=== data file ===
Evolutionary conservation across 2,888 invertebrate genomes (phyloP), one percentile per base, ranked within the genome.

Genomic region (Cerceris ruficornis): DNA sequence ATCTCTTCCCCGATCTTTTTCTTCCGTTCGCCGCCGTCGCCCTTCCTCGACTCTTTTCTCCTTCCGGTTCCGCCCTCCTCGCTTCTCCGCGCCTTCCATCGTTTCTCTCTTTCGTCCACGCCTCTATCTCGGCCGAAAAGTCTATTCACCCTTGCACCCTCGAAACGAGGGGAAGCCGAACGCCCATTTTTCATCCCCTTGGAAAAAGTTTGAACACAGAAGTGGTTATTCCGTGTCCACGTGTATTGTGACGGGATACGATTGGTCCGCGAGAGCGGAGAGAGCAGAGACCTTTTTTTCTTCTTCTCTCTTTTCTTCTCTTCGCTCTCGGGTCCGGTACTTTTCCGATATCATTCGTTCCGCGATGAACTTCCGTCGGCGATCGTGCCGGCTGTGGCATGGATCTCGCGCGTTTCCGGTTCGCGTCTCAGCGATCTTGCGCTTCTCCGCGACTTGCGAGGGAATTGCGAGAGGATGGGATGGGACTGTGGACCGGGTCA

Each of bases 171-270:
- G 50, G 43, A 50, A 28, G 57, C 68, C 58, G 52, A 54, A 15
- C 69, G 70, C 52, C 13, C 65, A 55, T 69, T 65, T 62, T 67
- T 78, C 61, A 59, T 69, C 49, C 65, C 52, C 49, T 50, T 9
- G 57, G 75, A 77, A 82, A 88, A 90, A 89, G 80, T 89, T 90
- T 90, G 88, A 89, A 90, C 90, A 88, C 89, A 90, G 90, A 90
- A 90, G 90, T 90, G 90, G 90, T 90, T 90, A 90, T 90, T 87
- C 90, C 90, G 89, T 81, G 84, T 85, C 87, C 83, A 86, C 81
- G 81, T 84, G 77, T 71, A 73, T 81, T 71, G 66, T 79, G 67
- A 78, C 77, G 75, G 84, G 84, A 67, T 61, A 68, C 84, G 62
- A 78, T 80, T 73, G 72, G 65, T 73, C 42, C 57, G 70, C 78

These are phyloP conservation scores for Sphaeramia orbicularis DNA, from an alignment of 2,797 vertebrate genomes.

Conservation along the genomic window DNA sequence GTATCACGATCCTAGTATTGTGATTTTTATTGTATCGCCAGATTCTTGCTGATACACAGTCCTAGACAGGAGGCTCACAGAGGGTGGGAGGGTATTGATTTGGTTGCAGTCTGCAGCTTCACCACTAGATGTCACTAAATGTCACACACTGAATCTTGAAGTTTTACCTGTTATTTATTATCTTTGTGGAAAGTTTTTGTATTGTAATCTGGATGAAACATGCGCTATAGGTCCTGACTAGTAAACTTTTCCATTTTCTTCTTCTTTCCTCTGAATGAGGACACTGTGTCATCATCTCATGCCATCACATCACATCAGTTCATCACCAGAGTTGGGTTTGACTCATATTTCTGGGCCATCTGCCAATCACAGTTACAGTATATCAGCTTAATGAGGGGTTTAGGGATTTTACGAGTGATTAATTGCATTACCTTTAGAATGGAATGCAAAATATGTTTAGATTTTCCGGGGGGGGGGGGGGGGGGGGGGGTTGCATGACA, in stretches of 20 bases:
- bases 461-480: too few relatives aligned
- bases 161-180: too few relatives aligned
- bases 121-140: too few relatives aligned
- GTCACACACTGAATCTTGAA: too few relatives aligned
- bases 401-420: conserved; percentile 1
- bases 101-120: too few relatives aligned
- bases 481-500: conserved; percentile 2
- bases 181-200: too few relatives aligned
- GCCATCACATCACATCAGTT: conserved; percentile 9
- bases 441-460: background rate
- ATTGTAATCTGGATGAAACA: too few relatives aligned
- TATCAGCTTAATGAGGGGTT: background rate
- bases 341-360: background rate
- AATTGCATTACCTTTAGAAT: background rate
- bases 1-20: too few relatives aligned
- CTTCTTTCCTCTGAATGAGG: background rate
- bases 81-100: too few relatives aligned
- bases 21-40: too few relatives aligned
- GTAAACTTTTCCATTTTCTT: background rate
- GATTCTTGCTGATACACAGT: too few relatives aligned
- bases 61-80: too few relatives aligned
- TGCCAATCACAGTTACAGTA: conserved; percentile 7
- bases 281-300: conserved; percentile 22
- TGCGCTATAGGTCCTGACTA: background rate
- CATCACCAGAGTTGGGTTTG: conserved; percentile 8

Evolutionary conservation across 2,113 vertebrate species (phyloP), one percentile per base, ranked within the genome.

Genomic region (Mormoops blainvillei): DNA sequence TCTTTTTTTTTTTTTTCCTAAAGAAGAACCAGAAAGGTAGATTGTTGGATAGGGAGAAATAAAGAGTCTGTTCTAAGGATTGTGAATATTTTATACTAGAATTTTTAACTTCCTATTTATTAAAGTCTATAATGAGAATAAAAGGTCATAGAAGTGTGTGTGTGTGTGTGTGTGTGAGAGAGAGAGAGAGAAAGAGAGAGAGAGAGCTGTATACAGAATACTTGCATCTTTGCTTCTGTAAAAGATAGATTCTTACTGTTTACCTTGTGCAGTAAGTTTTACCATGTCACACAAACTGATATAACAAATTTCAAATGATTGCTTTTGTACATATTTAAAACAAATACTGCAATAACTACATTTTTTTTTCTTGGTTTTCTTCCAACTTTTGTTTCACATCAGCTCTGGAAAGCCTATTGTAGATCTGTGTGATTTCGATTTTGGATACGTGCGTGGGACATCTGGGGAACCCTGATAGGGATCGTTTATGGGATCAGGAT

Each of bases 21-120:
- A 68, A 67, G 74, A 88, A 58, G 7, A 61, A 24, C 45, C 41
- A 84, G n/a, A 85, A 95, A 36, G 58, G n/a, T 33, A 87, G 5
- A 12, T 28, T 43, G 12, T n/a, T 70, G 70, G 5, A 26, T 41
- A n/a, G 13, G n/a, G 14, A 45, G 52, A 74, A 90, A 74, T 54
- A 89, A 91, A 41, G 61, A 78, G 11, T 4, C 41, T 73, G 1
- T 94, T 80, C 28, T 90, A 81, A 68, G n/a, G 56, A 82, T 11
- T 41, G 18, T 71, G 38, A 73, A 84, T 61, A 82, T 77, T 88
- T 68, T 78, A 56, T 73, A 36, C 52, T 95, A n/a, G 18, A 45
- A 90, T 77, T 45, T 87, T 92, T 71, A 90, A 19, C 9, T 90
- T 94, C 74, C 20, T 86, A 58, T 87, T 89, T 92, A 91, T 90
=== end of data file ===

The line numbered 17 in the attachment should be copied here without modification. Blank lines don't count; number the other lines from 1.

- bases 161-180: too few relatives aligned